The 2015 state law 3012-d calls for at least two observations per year for teachers. The districts around the state had to negotiate a new evaluation system with their local teacher unions by the end of 2016 based on this law. I have looked at districts where there are agreements and they are having two observations for tenured teachers for the year and a few have more for non-tenured teachers. State law calls for a minimum of two observations and most districts and unions are agreeing to two. It makes sense. You can judge the plans for yourself here.
Even the UFT couldn't mess this one up, right?
The UFT somehow managed to agree to more minimum observations for effective and highly effective teachers than the current system calls for. Right now a teacher rated effective can opt for four informal observations per year. Under the new system it will be four by administration and two (not for evaluation) by other teachers. Who is in there in negotiations representing the classroom teacher? That is three times as many observations as the state calls for.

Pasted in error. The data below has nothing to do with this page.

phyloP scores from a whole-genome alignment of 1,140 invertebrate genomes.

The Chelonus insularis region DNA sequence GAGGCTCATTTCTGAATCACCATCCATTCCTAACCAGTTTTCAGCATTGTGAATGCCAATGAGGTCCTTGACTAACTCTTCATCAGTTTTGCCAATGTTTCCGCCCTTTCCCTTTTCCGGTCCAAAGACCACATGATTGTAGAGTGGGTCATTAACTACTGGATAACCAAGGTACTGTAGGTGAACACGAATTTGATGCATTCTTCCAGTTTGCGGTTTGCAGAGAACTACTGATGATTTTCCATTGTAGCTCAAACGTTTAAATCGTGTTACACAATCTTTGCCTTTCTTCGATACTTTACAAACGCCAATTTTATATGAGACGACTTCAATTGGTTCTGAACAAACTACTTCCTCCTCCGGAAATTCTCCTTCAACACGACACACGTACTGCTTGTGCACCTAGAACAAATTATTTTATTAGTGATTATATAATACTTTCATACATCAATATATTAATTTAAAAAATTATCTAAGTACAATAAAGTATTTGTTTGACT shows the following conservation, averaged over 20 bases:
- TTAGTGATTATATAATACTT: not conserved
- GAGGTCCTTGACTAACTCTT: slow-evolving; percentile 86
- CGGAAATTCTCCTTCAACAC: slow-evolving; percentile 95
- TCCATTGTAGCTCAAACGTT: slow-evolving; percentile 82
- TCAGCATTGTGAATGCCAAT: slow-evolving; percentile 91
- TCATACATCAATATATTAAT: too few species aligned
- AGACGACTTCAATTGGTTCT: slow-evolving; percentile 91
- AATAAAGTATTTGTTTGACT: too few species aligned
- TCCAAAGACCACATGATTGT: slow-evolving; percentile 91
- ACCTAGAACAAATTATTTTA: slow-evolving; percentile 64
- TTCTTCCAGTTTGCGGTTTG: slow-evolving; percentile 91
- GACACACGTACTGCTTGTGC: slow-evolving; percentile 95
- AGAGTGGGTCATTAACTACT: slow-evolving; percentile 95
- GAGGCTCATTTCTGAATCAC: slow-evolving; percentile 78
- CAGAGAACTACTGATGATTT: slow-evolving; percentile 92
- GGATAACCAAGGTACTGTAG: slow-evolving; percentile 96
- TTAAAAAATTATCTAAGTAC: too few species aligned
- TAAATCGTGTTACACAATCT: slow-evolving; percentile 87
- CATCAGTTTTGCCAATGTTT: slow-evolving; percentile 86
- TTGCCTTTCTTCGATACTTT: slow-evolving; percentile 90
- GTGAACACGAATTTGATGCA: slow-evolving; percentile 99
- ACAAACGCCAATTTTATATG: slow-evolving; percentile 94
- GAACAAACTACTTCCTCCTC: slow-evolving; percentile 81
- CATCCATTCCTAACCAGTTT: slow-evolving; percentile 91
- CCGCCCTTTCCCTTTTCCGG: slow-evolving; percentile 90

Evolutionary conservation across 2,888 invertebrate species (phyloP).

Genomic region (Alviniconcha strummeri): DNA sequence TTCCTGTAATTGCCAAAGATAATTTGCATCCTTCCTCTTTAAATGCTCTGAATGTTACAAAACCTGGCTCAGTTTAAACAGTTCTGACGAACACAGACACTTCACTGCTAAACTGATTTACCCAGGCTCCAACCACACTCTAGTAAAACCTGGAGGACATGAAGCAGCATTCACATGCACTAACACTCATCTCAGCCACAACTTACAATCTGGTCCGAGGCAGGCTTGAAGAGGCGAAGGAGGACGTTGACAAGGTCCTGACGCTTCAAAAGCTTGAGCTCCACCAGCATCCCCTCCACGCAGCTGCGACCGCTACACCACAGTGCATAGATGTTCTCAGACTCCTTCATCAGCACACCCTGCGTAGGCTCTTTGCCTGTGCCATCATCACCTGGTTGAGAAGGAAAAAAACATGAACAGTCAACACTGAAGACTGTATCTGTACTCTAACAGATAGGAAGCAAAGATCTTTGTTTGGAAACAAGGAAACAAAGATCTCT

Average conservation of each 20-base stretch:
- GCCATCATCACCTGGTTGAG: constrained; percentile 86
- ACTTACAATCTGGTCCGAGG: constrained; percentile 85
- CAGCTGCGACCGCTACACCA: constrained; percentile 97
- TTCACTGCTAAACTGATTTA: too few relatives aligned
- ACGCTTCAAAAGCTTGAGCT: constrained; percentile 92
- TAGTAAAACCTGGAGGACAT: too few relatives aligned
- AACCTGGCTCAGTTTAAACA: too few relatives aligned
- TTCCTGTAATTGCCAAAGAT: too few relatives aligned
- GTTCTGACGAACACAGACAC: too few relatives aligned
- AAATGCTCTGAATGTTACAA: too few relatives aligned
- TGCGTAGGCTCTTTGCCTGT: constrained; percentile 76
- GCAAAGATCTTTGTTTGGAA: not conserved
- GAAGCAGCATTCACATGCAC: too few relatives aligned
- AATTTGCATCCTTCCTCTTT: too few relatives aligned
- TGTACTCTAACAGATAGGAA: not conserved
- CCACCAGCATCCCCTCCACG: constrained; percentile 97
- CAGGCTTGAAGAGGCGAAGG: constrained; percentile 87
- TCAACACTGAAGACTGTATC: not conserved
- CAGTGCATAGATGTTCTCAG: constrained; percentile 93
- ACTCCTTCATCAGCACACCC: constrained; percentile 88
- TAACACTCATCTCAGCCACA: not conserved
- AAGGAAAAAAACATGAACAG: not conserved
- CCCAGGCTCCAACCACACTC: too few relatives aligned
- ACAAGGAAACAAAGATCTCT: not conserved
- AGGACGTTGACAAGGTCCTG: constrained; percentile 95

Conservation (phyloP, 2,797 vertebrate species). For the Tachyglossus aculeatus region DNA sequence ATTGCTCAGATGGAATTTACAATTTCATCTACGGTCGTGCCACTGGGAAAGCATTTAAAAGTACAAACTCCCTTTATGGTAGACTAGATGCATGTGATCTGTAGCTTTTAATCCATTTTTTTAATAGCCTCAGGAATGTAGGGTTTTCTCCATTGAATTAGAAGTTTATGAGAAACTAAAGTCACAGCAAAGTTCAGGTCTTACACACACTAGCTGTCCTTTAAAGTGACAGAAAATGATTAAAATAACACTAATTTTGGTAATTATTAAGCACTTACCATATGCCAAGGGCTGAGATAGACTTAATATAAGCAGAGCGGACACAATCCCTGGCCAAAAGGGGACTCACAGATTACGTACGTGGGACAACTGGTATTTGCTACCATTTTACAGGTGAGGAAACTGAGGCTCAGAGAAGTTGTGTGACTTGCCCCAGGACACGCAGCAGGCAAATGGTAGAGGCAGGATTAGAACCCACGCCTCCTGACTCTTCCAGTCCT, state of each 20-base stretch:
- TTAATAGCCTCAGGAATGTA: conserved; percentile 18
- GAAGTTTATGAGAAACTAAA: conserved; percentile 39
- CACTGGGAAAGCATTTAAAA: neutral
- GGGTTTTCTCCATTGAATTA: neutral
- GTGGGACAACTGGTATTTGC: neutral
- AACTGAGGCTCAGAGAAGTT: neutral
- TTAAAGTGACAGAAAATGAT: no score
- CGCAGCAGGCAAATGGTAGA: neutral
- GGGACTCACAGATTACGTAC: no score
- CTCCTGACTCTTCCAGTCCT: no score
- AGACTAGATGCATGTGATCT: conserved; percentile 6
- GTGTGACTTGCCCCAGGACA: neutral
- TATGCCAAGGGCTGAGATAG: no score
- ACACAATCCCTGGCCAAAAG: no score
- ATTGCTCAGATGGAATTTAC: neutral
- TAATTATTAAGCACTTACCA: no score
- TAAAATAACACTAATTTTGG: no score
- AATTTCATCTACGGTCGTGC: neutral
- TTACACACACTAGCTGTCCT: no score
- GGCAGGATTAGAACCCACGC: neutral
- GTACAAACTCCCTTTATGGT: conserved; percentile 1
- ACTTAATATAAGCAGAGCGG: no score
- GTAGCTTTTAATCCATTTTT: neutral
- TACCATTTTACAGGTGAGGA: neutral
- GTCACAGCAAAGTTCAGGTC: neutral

Does anyone want more observations?
As for the rest of the agreement, it looks like test scores or student growth will count for half of teacher ratings instead of the current 40%. There are new options coming in for the Measures of Student Learning portion that won't be tests but will increase paperwork documentation by leaps and bounds to show how students are learning. Who grades these new "authentic assessments"? Will it be the same principals who continually harass our members?
Below is Mulgrew's email explaining the new system. That is followed by Chancellor Farina's email to principals.